♦  Admit your humanity and imperfection to your kids. I try to remember to tell my daughter my imperfections whenever I can. I don’t want her to grow up with the guilt complex I had and still struggle with. I tell her when I’m wrong and I apologize. I give her examples of times I’ve jacked things up. I constantly tell her it’s okay to make mistakes as long as you learn from them and don’t repeat them. She’s seen me give a reckless driver the bird and has heard me cuss. She knows I have a temper. I slip. She knows that. And she knows it’s wrong. She also knows that I’ve been humbled because I try to admit my imperfection to her.

Thank you for taking your time to read this post, my friend. How has religion impacted who you are today? I welcome your thoughts in the Comments section. 


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Father’s Day Funny

Coffee mug showing Darth Vader holding his hand out with quote  saying, "I am your father."


1 Comment

Posted by on 06/21/2015 in Dads, Humor


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I’m Getting Her PTSD. Pt. 4 [POEM]

How do you relate to the people in your life with PTSD?

This post is part of a series of poems dedicated to my girlfriend. She has PTSD and severe anxiety and you will understand her story with each post. Each time I learn something about the mental conditions she lives with, I add a “part” to the series. Please read the previous verses. Each can be found at these links – Part1, Part 2 and Part 3 of her story and the lessons she’s taught me.

Photo of abandoned girl with her legs crossed and her head in her lap.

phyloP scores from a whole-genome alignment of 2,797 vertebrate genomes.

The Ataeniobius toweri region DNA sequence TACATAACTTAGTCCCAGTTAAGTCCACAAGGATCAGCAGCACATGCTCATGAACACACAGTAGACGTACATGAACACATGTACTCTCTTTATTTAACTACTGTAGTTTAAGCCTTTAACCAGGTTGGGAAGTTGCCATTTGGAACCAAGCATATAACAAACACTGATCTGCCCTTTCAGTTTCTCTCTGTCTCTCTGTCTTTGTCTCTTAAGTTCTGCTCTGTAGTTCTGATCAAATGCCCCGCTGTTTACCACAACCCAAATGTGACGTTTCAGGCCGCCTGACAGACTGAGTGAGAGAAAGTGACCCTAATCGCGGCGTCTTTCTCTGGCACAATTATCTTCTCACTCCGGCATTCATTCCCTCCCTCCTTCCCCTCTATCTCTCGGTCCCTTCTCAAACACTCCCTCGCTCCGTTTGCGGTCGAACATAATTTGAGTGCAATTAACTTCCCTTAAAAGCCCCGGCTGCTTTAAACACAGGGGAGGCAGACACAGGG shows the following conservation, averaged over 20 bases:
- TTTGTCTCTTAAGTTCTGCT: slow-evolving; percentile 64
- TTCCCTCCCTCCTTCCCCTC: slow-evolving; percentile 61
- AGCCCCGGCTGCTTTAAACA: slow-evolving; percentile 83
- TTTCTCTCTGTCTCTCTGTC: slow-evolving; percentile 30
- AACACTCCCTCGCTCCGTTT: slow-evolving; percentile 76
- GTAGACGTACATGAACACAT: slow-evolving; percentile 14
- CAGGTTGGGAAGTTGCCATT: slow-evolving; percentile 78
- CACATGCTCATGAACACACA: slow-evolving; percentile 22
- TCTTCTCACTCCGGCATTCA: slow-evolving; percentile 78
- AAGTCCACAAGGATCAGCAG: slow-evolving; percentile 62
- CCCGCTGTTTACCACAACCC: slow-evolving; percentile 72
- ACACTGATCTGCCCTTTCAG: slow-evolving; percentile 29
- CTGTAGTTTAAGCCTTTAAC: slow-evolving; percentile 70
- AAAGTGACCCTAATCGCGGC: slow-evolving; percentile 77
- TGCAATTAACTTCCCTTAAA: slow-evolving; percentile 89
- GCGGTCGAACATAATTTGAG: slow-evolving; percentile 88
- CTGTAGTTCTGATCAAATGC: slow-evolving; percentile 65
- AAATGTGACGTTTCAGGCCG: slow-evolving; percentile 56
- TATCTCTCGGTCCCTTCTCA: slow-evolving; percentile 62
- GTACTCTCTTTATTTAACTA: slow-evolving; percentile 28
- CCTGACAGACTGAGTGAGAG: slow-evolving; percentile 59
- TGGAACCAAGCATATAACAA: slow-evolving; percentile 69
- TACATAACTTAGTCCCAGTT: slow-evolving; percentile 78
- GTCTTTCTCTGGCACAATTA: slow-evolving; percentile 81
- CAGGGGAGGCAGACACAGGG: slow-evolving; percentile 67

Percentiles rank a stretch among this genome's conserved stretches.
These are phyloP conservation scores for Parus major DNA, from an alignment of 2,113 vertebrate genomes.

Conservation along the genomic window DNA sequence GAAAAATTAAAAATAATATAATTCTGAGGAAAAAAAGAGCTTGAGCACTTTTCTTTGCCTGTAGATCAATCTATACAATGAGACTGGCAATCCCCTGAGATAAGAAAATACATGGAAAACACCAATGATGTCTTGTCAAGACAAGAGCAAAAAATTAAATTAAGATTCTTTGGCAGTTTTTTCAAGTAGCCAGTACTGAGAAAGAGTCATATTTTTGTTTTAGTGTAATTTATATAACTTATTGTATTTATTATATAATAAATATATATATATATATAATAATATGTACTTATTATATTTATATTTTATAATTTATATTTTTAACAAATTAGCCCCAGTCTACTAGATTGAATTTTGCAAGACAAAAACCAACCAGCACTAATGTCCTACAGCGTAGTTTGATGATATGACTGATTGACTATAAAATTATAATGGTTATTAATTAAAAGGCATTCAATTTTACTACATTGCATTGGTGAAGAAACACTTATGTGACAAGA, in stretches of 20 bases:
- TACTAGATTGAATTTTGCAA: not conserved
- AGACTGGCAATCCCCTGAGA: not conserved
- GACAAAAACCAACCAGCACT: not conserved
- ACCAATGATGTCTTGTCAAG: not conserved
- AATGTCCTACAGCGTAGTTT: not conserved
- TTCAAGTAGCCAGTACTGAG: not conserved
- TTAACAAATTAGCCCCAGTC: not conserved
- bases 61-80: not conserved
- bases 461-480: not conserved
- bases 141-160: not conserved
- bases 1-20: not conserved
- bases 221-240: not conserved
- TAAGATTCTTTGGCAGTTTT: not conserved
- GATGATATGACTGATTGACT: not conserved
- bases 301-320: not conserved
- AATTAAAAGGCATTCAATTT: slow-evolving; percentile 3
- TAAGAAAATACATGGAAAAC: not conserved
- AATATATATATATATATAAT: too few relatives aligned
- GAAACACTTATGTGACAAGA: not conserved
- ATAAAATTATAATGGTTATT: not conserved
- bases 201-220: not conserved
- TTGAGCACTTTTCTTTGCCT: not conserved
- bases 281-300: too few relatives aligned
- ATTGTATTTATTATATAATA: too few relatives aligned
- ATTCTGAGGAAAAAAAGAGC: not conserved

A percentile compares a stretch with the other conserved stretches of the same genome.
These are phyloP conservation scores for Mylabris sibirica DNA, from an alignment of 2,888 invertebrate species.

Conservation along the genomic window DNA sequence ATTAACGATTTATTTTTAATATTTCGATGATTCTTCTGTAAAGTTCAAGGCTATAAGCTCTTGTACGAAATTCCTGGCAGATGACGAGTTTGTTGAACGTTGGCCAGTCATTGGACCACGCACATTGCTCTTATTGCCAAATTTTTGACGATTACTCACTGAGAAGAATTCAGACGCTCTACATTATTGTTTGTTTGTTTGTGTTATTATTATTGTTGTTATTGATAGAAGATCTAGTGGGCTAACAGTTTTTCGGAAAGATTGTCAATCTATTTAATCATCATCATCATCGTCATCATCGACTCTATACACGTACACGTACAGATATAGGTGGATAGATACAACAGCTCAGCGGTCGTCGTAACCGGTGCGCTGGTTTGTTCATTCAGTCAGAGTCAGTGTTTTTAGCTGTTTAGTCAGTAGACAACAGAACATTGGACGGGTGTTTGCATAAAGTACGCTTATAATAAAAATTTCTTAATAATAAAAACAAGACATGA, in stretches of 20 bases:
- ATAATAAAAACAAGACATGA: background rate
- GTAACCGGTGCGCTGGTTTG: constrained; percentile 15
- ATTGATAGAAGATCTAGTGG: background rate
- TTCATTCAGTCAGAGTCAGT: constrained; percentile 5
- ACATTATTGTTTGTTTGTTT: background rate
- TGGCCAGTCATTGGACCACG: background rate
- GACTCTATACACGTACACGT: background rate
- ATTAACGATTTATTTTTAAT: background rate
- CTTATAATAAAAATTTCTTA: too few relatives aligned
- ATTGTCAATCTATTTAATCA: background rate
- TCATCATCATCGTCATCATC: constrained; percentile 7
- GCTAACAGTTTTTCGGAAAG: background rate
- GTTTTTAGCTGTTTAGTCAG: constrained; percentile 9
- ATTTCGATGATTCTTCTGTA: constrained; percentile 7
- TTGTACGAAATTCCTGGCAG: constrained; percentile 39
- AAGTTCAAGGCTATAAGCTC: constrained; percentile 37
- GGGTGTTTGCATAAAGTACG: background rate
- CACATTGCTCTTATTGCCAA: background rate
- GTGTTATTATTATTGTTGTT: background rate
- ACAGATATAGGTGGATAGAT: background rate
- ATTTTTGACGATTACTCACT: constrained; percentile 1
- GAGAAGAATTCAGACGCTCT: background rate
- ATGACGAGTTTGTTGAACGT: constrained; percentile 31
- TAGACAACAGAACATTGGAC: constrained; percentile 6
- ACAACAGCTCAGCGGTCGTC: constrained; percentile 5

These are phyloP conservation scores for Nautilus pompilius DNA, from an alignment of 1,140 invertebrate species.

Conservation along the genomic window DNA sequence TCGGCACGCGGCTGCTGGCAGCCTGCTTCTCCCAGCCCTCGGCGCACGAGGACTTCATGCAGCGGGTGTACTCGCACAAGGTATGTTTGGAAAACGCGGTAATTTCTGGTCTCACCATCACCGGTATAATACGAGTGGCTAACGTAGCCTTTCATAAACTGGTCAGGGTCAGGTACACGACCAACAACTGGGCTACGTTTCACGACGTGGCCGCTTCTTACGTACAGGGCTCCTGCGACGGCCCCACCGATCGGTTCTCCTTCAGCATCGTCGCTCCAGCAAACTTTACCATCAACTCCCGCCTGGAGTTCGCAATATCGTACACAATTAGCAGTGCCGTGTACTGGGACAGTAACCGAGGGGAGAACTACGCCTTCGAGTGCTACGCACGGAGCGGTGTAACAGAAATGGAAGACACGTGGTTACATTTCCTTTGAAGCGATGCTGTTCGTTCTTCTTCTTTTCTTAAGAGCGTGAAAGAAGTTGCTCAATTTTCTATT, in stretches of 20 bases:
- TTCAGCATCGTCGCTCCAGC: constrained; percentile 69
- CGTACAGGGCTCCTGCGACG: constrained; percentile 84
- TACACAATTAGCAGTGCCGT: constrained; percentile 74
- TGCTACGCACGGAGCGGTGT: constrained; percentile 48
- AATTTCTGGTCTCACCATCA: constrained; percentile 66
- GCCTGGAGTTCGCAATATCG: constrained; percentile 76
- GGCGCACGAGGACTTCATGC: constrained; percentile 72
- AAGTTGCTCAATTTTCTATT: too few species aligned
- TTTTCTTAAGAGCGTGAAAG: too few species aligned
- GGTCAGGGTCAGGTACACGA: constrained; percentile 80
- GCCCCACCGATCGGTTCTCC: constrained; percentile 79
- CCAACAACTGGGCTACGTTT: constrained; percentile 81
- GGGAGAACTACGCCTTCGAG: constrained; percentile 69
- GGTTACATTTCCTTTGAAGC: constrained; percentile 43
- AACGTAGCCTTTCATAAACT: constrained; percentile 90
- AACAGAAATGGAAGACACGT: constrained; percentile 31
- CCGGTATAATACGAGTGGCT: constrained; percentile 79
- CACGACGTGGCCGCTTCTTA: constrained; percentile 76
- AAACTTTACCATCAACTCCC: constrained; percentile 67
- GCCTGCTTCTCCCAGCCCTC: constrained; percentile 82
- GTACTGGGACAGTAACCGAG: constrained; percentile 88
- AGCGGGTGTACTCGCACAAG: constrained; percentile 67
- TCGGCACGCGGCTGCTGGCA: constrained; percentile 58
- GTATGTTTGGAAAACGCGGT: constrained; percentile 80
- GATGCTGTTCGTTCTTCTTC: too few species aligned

Remembering all those children of fathers whom they have never had the chance of knowing. I am praying for the emptiness in your soul to be filled with peace.

Fatherless Day-

She sat next to me, as the fathers all stood,

And her soul crashed onto the rocks.

Because she’s never known hers, in all of her years,

Through all of life’s punches she blocks.

My soul is torn, as I stand up,

Next to my beautiful daughter of ten.

Through the pain and the hurt, the tears and the loss,

I’d throw down, I’d do it again.

I feel her pain, and it humbles my soul,

The feeling is so hard to take.

To be humble and proud, as I stand in the crowd,

When she’s sitting there in so much pain.

She doesn’t speak a word, but she rubs my side,

She is so strong and helps me along.

She tells me to keep fighting, to be there for her,

The daughter who I sometimes feel I’ve lost.

Her heart aches and yearns, for a father she’d know,

A man whom she could call dad.

And I want to take it, make it all go away

The abandonment and the sad.

So I’ll honor her, and her tenderly tough soul,

And the selflessness she always gives.

And hold her hand, through this painful day,

And the heartache through which she has to live.

She’s grown on me, and taught me her life,

My mouth hangs open in awe.

For I’m getting her condition, her PTSD

I’m beginning to understand it all.

Thank you for reading the fourth installment of this poem. Please pass it onto those who are missing their fathers today.


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Why Doesn’t My Daughter Love Me?

What Did I Do That Was So Horribly Wrong?

silhouette of dad and daughter holding hands on the beach That’s what it feels like. It feels like she doesn’t love me.

“Of course she loves you, you’re her dad” they almost jeer from the side like some frenzied Colosseum.

I see her every two weeks from Friday through Monday morning when I drop her off at school 50 minutes away.

I call. I text.

And no answer. This is my trigger.

I’ve felt like a horrible dad since last September. Probably even before that. You all know what happened last September when this trigger hit the hardest it’s ever hit. 

It’s one of the hardest demons for me to face as it lifts its cowl and I see its razor incisors dripping to gnash.

I Abuse Alcohol.

I drink.

I’ve been drinking regularly.

I’ve become really good at that.

I escape.

The buzz kind of numbs the pain. Sometimes it backfires. Like when you zip tie your neck to your bedroom closet’s doorknob and fist a bottle of sleeping pills down your face.

I Get So Angry